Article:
“Why he after you?”

“A very stupid thing. My brother’s fault.”

“You mean, Bernard? He was in on this, too?” she asked, a laugh crept into her voice when she said Bernard.

“It was all Bernard’s fault. That dumb motherfucker. May he rest in peace.”

“Oh. He dead, too?”

“Yeah, we have quite a few dead family members, you and I.”

“We do, huh?”

“We hafta look out for each other. People like us.”

She felt that small thrill of pride again. People like us was another thing she wasn’t used to hearing from an adult.

“Did that Ev–jenny guy kill your brother?”

“His men did, last year.”

“Wait, so your mama and brother died the same year?”

“Pretty sure Bernard dying is was sent her over the edge. Gave up after that. Just slipped off. She’d been battling her illness pretty good. Then she just stopped.”

“I’m sorry that happened to you, Lalo,” she said, imitating his condolences word for word. It was touching how she imitated him.

“Yeah, me, too,” he said.

The pain had come back. His hand was throbbing hard with each heartbeat. He lowered himself back down to one knee to see if keeping his arm higher than his heart might help reduce some of the pain.

“You hurting real bad, huh? You can’t go to a doctor ’cause they lookin’ for you, huh? When my auntie get home, maybe she can drive you to like a hospital a couple towns over.”

“No, I don’t want you, or your auntie, gettin’ mixed up in this. This is my bullshit to handle. These are really bad men. They won’t hesitate to hurt you. Especially if they think it’ll get me to do what they want. Probably still out there, driving around your neighborhood, looking for me.”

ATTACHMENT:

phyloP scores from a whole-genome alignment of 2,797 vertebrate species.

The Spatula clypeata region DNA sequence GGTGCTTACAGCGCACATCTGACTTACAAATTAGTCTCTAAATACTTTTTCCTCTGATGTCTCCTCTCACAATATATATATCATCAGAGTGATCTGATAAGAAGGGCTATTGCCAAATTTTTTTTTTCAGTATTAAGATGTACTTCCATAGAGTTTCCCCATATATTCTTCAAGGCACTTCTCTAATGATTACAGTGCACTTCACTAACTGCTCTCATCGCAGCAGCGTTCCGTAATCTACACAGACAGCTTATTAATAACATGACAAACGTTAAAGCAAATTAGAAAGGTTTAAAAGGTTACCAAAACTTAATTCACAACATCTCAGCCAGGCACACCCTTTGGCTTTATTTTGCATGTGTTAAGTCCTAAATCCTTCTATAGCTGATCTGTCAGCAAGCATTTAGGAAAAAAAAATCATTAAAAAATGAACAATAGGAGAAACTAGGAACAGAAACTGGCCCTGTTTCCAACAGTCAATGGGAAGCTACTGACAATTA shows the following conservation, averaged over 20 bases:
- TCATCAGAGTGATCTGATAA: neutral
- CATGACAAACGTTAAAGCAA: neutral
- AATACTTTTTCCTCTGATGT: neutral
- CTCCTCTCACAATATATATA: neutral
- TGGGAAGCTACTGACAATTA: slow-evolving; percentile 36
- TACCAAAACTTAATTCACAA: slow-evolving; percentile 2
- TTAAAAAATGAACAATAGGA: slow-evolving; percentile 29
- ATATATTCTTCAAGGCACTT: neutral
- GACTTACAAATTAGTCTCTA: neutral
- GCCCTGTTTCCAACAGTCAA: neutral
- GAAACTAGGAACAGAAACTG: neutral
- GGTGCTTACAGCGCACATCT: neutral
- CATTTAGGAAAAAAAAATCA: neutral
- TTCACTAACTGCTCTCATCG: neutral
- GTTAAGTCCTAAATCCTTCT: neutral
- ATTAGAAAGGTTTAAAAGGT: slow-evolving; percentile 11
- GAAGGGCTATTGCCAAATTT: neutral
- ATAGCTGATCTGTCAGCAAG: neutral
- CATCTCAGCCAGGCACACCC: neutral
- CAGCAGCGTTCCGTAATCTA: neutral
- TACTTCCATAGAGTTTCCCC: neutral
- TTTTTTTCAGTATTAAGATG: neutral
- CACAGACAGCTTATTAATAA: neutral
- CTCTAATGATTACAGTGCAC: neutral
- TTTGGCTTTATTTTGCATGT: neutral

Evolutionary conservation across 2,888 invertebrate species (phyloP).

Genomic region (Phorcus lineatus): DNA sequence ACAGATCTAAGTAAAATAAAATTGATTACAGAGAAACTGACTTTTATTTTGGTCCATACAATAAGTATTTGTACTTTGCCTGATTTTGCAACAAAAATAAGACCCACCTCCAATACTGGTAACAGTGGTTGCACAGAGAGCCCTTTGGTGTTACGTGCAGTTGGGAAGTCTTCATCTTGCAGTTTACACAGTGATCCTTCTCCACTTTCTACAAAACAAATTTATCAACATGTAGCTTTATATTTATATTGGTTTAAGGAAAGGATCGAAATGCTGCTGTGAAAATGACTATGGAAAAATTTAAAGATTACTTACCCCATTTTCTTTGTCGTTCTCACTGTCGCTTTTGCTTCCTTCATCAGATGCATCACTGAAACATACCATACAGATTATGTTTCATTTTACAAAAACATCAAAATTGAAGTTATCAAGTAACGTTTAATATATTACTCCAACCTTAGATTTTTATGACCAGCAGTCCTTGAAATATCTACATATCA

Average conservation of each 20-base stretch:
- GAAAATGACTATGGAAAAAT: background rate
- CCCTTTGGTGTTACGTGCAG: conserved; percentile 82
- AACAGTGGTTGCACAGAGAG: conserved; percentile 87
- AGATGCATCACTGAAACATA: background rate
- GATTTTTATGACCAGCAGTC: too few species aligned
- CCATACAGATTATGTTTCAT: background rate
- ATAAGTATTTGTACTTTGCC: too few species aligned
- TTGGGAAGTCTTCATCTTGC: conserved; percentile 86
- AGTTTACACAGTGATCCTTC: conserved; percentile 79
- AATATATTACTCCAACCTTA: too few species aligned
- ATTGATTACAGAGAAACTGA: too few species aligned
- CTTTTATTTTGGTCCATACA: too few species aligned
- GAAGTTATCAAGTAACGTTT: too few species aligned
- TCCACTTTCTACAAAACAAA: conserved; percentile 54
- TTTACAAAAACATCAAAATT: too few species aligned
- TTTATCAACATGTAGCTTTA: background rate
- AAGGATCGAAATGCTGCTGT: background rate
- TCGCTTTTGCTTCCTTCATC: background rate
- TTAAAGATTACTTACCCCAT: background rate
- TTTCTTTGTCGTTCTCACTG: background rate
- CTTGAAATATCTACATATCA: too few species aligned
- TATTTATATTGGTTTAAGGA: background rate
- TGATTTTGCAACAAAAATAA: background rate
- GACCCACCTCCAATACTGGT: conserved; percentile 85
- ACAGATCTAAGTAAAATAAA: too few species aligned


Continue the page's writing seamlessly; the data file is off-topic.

“What did you do to that Ev-jenny guy? You fuck his wife?”

“Don’t…don’t talk like that.”

He looked back over his shoulder at her. She’d sat down on the stairs to the basement. She was five, maybe six feet away. What a lucky man he’d have been if he had a daughter like her. She had those kind of eyes that don’t just look reveal that she’s smart but peer back at you with a brightness that hints at the universe of thoughts inside her head. She stared, wide-eyed, waiting, expecting an answer.

“Did I…fuck his wife? What would your auntie think if she heard you talking like that?”

“She wouldn’t say nothing. She knows she’s the one where I learned it.”

“Then I ain’t gonna scold you for it. The answer is no. I ain’t fucked his wife.”

“That’s good.”

“No, it’s not. ‘Cause…I fucked his girlfriend, instead.”

She laughed hard, and it echoed around them, like bouncing joy.

“No, it was bad. I mean, he didn’t care too much about his wife anymore. But me fucking his girlfriend? Now that pissed him off.”

“Of course, he wants to kill you then, huh?”